Sami Wood, a sophomore at Effingham County High School, attended the Congress of Future Medical Leaders in Washington, D.C., on Feb. 14-16.
The Congress is an honors-only program for high school students who want to become physicians or go into medical research fields. The event’s purpose is to honor, inspire, motivate and direct the top students in the country who aspire to be physicians or medical scientists, to stay true to their dream and, after the event, to provide a path, plan and resources to help them reach their goal.
Wood was nominated by Dr. Connie Mariano, the medical director of the National Academy of Future Physicians and Medical Scientists, to represent Effingham County High School based on her academic achievement, leadership potential and determination to serve humanity in the field of medicine.
During the three-day Congress, Wood joined students from across the country and heard Nobel Laureates and National Medal of Science winners talk about leading medical research; received advice from Ivy League and top medical school deans on what is to be expected in medical school; witnessed stories told by patients who are living medical miracles; was inspired by fellow teen medical science prodigies; and learned about cutting-edge advances and the future in medicine and medical technology.
“This is a crucial time in America when we need more doctors and medical scientists who are even better prepared for a future that is changing exponentially,” said Richard Rossi, executive director of the National Academy of Future Physicians and Medical Scientists. “Focused, bright and determined students like Sami Wood are our future and she deserves all the mentoring and guidance we can give her.”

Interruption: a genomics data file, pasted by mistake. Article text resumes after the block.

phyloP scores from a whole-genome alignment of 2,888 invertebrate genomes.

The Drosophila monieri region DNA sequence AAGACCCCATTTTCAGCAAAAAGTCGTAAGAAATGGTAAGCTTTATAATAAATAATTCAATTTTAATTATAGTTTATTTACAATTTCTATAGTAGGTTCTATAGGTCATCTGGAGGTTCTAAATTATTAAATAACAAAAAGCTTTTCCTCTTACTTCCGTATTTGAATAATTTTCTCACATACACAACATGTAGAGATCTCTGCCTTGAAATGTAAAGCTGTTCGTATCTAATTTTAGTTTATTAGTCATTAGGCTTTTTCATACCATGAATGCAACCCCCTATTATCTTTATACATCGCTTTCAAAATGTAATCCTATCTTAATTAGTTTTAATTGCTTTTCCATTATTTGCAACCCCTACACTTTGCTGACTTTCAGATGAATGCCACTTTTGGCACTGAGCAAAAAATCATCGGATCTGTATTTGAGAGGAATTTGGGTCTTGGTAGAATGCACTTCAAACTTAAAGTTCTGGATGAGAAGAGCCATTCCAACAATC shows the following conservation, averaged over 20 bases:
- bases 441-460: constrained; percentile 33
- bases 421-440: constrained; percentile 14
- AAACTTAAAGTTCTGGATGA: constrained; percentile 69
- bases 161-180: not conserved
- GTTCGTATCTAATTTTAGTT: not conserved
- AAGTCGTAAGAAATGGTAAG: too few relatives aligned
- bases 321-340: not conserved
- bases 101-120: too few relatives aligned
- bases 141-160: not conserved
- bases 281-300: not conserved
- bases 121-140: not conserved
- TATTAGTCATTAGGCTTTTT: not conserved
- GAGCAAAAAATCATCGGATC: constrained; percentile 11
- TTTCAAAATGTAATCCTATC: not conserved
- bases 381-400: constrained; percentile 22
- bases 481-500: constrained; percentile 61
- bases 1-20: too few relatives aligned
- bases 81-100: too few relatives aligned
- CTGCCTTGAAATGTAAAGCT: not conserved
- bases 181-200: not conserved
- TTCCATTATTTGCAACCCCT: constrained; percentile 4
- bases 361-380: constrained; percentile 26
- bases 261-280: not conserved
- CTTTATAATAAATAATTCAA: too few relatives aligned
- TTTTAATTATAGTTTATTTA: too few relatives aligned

The Academy offers free services and programs to students who want to be physicians or go into medical science. Some of the services and programs the Academy plans to launch in 2014 are online social networks through which future doctors and medical scientists can communicate; opportunities for students to be guided and mentored by physicians and medical students; and communications for parents and students on college acceptance and finances, skills acquisition, internships, career guidance and much more.
The National Academy of Future Physicians and Medical Scientists was founded on the belief that it must identify prospective medical talent at the earliest possible age and help those students acquire the necessary experience and skills to take them to the doorstep of this vital career. Based in Washington, D.C., the Academy was chartered as a nonpartisan, taxpaying institution to help address this crisis by working to identify, encourage and mentor students who wish to devote their lives to the service of humanity as physicians, medical scientists, technologists, engineers and mathematicians.